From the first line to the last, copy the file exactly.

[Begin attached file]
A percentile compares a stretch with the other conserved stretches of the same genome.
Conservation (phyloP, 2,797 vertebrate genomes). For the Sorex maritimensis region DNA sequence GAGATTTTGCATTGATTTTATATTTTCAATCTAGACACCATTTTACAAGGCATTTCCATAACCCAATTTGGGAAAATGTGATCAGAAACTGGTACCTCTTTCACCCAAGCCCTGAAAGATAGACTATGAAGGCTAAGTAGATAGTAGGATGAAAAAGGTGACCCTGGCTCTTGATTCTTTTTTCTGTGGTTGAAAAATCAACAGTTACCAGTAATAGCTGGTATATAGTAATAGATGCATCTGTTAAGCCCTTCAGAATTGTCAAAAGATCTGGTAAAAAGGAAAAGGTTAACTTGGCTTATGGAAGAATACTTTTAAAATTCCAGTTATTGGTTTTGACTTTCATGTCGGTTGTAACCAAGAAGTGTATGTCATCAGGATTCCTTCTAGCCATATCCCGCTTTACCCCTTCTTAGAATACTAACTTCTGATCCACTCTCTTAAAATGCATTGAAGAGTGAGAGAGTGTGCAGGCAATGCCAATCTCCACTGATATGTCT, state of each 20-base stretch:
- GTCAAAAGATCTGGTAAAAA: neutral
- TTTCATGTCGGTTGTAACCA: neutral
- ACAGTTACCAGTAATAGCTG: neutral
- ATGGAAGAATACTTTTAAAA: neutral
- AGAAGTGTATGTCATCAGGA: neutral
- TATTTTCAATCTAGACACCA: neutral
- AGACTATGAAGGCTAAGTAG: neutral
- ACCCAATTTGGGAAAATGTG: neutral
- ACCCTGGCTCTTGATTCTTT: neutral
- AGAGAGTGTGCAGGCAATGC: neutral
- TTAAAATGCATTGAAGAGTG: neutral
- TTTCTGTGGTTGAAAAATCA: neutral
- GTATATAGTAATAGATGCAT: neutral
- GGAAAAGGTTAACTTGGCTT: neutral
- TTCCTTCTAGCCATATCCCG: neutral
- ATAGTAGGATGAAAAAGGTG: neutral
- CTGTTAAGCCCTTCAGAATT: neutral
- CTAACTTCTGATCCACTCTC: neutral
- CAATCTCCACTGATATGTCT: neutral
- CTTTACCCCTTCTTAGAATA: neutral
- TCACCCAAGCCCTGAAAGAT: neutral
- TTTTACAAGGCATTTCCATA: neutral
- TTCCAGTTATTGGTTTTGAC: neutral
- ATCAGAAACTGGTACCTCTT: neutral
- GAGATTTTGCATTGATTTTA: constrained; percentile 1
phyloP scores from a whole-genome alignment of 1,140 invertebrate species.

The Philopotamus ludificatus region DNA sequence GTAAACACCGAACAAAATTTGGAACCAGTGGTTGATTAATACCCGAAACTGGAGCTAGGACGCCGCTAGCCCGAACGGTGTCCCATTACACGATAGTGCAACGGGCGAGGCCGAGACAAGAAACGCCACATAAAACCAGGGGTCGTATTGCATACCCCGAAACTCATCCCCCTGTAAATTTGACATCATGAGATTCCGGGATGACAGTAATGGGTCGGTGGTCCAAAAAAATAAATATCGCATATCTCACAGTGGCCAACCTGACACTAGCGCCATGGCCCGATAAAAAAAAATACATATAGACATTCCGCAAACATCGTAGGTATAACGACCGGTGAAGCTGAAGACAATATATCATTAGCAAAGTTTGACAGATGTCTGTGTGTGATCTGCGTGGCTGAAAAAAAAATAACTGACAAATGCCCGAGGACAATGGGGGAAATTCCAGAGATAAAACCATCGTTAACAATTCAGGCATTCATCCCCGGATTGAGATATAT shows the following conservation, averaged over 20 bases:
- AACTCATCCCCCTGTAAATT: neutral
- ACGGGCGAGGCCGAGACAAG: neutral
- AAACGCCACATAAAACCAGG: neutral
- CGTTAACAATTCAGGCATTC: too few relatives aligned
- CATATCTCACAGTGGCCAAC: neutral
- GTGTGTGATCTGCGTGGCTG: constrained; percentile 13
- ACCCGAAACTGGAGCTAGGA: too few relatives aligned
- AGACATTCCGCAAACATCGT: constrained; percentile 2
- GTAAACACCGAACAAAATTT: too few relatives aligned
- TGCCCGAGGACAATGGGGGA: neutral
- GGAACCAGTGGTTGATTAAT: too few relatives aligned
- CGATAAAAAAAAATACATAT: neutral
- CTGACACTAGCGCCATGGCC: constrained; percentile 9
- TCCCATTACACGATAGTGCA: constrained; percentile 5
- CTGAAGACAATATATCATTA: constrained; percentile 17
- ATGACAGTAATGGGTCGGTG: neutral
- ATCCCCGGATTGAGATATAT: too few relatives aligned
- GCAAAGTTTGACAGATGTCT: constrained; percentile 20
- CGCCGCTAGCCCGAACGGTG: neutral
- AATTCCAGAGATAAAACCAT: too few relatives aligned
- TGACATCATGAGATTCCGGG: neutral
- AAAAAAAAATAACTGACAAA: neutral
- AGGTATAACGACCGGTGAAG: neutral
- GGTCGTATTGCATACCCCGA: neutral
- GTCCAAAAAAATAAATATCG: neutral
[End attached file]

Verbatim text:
A percentile compares a stretch with the other conserved stretches of the same genome.
Conservation (phyloP, 2,797 vertebrate genomes). For the Sorex maritimensis region DNA sequence GAGATTTTGCATTGATTTTATATTTTCAATCTAGACACCATTTTACAAGGCATTTCCATAACCCAATTTGGGAAAATGTGATCAGAAACTGGTACCTCTTTCACCCAAGCCCTGAAAGATAGACTATGAAGGCTAAGTAGATAGTAGGATGAAAAAGGTGACCCTGGCTCTTGATTCTTTTTTCTGTGGTTGAAAAATCAACAGTTACCAGTAATAGCTGGTATATAGTAATAGATGCATCTGTTAAGCCCTTCAGAATTGTCAAAAGATCTGGTAAAAAGGAAAAGGTTAACTTGGCTTATGGAAGAATACTTTTAAAATTCCAGTTATTGGTTTTGACTTTCATGTCGGTTGTAACCAAGAAGTGTATGTCATCAGGATTCCTTCTAGCCATATCCCGCTTTACCCCTTCTTAGAATACTAACTTCTGATCCACTCTCTTAAAATGCATTGAAGAGTGAGAGAGTGTGCAGGCAATGCCAATCTCCACTGATATGTCT, state of each 20-base stretch:
- GTCAAAAGATCTGGTAAAAA: neutral
- TTTCATGTCGGTTGTAACCA: neutral
- ACAGTTACCAGTAATAGCTG: neutral
- ATGGAAGAATACTTTTAAAA: neutral
- AGAAGTGTATGTCATCAGGA: neutral
- TATTTTCAATCTAGACACCA: neutral
- AGACTATGAAGGCTAAGTAG: neutral
- ACCCAATTTGGGAAAATGTG: neutral
- ACCCTGGCTCTTGATTCTTT: neutral
- AGAGAGTGTGCAGGCAATGC: neutral
- TTAAAATGCATTGAAGAGTG: neutral
- TTTCTGTGGTTGAAAAATCA: neutral
- GTATATAGTAATAGATGCAT: neutral
- GGAAAAGGTTAACTTGGCTT: neutral
- TTCCTTCTAGCCATATCCCG: neutral
- ATAGTAGGATGAAAAAGGTG: neutral
- CTGTTAAGCCCTTCAGAATT: neutral
- CTAACTTCTGATCCACTCTC: neutral
- CAATCTCCACTGATATGTCT: neutral
- CTTTACCCCTTCTTAGAATA: neutral
- TCACCCAAGCCCTGAAAGAT: neutral
- TTTTACAAGGCATTTCCATA: neutral
- TTCCAGTTATTGGTTTTGAC: neutral
- ATCAGAAACTGGTACCTCTT: neutral
- GAGATTTTGCATTGATTTTA: constrained; percentile 1
phyloP scores from a whole-genome alignment of 1,140 invertebrate species.

The Philopotamus ludificatus region DNA sequence GTAAACACCGAACAAAATTTGGAACCAGTGGTTGATTAATACCCGAAACTGGAGCTAGGACGCCGCTAGCCCGAACGGTGTCCCATTACACGATAGTGCAACGGGCGAGGCCGAGACAAGAAACGCCACATAAAACCAGGGGTCGTATTGCATACCCCGAAACTCATCCCCCTGTAAATTTGACATCATGAGATTCCGGGATGACAGTAATGGGTCGGTGGTCCAAAAAAATAAATATCGCATATCTCACAGTGGCCAACCTGACACTAGCGCCATGGCCCGATAAAAAAAAATACATATAGACATTCCGCAAACATCGTAGGTATAACGACCGGTGAAGCTGAAGACAATATATCATTAGCAAAGTTTGACAGATGTCTGTGTGTGATCTGCGTGGCTGAAAAAAAAATAACTGACAAATGCCCGAGGACAATGGGGGAAATTCCAGAGATAAAACCATCGTTAACAATTCAGGCATTCATCCCCGGATTGAGATATAT shows the following conservation, averaged over 20 bases:
- AACTCATCCCCCTGTAAATT: neutral
- ACGGGCGAGGCCGAGACAAG: neutral
- AAACGCCACATAAAACCAGG: neutral
- CGTTAACAATTCAGGCATTC: too few relatives aligned
- CATATCTCACAGTGGCCAAC: neutral
- GTGTGTGATCTGCGTGGCTG: constrained; percentile 13
- ACCCGAAACTGGAGCTAGGA: too few relatives aligned
- AGACATTCCGCAAACATCGT: constrained; percentile 2
- GTAAACACCGAACAAAATTT: too few relatives aligned
- TGCCCGAGGACAATGGGGGA: neutral
- GGAACCAGTGGTTGATTAAT: too few relatives aligned
- CGATAAAAAAAAATACATAT: neutral
- CTGACACTAGCGCCATGGCC: constrained; percentile 9
- TCCCATTACACGATAGTGCA: constrained; percentile 5
- CTGAAGACAATATATCATTA: constrained; percentile 17
- ATGACAGTAATGGGTCGGTG: neutral
- ATCCCCGGATTGAGATATAT: too few relatives aligned
- GCAAAGTTTGACAGATGTCT: constrained; percentile 20
- CGCCGCTAGCCCGAACGGTG: neutral
- AATTCCAGAGATAAAACCAT: too few relatives aligned
- TGACATCATGAGATTCCGGG: neutral
- AAAAAAAAATAACTGACAAA: neutral
- AGGTATAACGACCGGTGAAG: neutral
- GGTCGTATTGCATACCCCGA: neutral
- GTCCAAAAAAATAAATATCG: neutral